When Stockton speaks, Bernanke listens

When Federal Reserve Chairman Ben S. Bernanke speaks about economic issues, the nation listens. But who does Bernanke listen to?

One person on the short list is David J. Stockton ’76 B.A., ’76 M.A., who speaks almost daily with Bernanke in his role as chief economist for the Fed, the agency that directs the nation’s central bank, establishes national monetary policy and monitors the country’s economic health.

As director of the Federal Reserve’s Division of Research and Statistics, Stockton oversees one of the world’s largest economic research teams – approximately 290 economists, financial analysts, computer scientists, research assistants and other personnel. Stockton and his staff sort through and interpret information streaming from the country’s financial markets each day. One of Stockton’s primary responsibilities is presenting periodic economic forecasts to the Federal Open Market Committee (FOMC) on job losses, housing wealth and business spending. These reports help to determine how much you pay in interest on your credit card and how much banks may charge you for taking out home or auto loans.

Read more in the UConn Alumni Magazine.

UConn Ph.D. Serves as World Bank’s Lead Economist in Russia

Zeljko Bogetic, one of Professor Dennis Heffley’s former Ph.D. students, currently is serving as Lead Economist and Country Sector Coordinator for Russia in the Europe and Central Asia Region of the World Bank. A native of Montegro, Zeljko completed his dissertation (A Computable General Equilibrium Model of the Yugoslav Economy) in 1990. Soon thereafter, he entered the World Bank’s prestigious Young Professionals Program.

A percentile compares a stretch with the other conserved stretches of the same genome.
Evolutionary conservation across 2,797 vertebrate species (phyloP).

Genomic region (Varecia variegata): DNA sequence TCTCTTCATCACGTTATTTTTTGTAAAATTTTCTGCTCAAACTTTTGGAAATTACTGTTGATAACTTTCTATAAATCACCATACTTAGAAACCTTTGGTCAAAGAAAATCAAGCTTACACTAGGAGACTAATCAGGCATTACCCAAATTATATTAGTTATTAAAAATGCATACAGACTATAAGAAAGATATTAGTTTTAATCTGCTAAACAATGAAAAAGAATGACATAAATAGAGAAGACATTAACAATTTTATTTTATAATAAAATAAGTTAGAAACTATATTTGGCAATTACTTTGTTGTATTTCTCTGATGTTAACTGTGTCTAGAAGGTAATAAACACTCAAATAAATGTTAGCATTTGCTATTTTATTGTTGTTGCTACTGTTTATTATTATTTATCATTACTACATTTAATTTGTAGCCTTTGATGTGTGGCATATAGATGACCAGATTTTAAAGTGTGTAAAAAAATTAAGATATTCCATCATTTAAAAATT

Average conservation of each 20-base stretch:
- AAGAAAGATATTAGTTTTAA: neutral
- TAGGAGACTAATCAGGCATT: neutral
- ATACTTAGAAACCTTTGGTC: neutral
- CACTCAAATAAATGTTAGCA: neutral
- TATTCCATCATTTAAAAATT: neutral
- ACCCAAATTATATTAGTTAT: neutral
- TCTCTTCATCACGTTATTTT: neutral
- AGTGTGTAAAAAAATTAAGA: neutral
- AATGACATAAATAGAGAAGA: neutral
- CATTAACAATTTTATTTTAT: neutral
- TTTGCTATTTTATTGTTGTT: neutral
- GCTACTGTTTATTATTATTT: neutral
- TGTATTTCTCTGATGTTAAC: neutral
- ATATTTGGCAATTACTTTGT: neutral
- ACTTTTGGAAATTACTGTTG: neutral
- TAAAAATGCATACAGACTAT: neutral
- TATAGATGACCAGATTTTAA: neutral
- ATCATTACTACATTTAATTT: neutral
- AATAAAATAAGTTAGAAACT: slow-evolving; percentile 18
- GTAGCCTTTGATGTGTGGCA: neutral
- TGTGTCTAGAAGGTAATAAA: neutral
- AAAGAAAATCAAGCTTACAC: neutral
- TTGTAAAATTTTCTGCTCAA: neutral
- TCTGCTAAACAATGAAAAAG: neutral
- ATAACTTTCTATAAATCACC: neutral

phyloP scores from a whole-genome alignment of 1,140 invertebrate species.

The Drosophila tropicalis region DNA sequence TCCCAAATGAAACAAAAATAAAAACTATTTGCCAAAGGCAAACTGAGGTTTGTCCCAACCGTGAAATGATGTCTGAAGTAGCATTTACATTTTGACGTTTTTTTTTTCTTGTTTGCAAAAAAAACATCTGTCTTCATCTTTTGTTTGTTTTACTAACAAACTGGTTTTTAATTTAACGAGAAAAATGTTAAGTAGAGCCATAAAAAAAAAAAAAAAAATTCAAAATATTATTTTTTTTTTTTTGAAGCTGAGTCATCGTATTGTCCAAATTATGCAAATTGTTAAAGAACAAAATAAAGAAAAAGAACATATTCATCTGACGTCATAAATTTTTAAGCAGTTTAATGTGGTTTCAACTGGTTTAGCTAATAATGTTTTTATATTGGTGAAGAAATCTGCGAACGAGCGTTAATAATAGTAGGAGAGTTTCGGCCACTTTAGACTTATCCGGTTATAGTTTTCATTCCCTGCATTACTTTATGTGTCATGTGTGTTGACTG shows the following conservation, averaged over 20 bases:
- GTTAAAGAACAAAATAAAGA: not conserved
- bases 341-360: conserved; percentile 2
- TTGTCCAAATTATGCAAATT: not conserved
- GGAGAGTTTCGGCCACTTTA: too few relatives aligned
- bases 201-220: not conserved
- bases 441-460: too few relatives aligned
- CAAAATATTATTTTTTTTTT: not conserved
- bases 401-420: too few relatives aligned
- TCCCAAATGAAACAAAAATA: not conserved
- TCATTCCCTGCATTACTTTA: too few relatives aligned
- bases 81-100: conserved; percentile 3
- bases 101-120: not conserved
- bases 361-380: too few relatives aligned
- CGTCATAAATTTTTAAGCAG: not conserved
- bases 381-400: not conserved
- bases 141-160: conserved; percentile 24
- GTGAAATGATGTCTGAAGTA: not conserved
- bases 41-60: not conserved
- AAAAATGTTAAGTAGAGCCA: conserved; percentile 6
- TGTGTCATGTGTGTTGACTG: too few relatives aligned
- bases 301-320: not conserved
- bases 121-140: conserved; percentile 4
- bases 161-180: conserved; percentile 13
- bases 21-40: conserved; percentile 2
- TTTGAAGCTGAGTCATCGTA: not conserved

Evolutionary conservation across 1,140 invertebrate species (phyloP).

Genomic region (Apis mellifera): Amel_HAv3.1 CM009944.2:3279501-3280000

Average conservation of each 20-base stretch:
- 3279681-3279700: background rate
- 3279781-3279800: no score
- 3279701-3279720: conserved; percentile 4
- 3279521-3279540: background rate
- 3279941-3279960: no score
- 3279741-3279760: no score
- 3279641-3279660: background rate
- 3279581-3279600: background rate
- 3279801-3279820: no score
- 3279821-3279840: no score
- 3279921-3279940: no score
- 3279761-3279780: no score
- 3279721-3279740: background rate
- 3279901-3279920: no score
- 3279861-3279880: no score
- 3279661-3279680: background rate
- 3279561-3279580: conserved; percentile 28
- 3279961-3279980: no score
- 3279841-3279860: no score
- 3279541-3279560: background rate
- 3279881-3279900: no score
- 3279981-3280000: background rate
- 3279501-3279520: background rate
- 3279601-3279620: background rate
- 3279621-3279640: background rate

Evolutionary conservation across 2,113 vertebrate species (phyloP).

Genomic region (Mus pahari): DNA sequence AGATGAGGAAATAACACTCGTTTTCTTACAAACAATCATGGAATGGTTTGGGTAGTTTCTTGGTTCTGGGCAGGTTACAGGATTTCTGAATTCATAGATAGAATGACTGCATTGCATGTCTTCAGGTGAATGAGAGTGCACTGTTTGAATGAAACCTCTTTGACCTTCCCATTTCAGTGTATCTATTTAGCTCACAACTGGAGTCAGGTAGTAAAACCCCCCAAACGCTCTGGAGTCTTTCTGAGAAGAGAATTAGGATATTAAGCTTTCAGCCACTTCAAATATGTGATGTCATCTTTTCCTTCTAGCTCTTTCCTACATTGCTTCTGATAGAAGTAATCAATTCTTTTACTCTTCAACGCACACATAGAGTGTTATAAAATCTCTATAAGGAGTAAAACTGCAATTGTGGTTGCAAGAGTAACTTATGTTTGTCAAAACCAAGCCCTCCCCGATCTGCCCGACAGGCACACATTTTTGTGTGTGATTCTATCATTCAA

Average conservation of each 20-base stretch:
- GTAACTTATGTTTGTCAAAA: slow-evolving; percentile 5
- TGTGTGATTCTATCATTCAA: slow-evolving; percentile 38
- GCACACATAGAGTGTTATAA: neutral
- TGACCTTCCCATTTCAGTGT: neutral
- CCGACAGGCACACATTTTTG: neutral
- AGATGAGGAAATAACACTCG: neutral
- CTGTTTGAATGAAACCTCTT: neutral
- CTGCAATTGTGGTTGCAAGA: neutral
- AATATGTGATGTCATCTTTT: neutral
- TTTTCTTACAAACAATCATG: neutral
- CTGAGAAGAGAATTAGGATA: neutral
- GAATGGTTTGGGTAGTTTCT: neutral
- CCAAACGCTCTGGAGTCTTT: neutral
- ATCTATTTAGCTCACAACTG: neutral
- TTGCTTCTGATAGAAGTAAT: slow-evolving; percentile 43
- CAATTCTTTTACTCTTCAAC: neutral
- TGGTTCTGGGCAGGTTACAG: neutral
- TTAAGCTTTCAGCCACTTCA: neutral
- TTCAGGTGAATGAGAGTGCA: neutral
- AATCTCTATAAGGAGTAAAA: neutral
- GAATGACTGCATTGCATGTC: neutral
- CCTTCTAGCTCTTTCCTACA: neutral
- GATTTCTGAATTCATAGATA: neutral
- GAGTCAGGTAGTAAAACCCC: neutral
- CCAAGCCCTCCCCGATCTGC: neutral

Zeljko has held a number of positions during his 20-year career at the World Bank and the International Monetary Fund. Prior to his present assignment in Moscow, he served as a lead economist in the Africa Region of the World Bank, with primary responsibilities for Cote d’Ivoire and Ghana, and before that he served as lead economist for South Africa and the Poverty Reduction and Economic Management (PREM) cluster leader for Southern Africa Customs Union countries at the World Bank. Zeljko’s command of five languages—Serbo-Croatian, English, French, Russian, and Spanish—has clearly been put to good use over the years.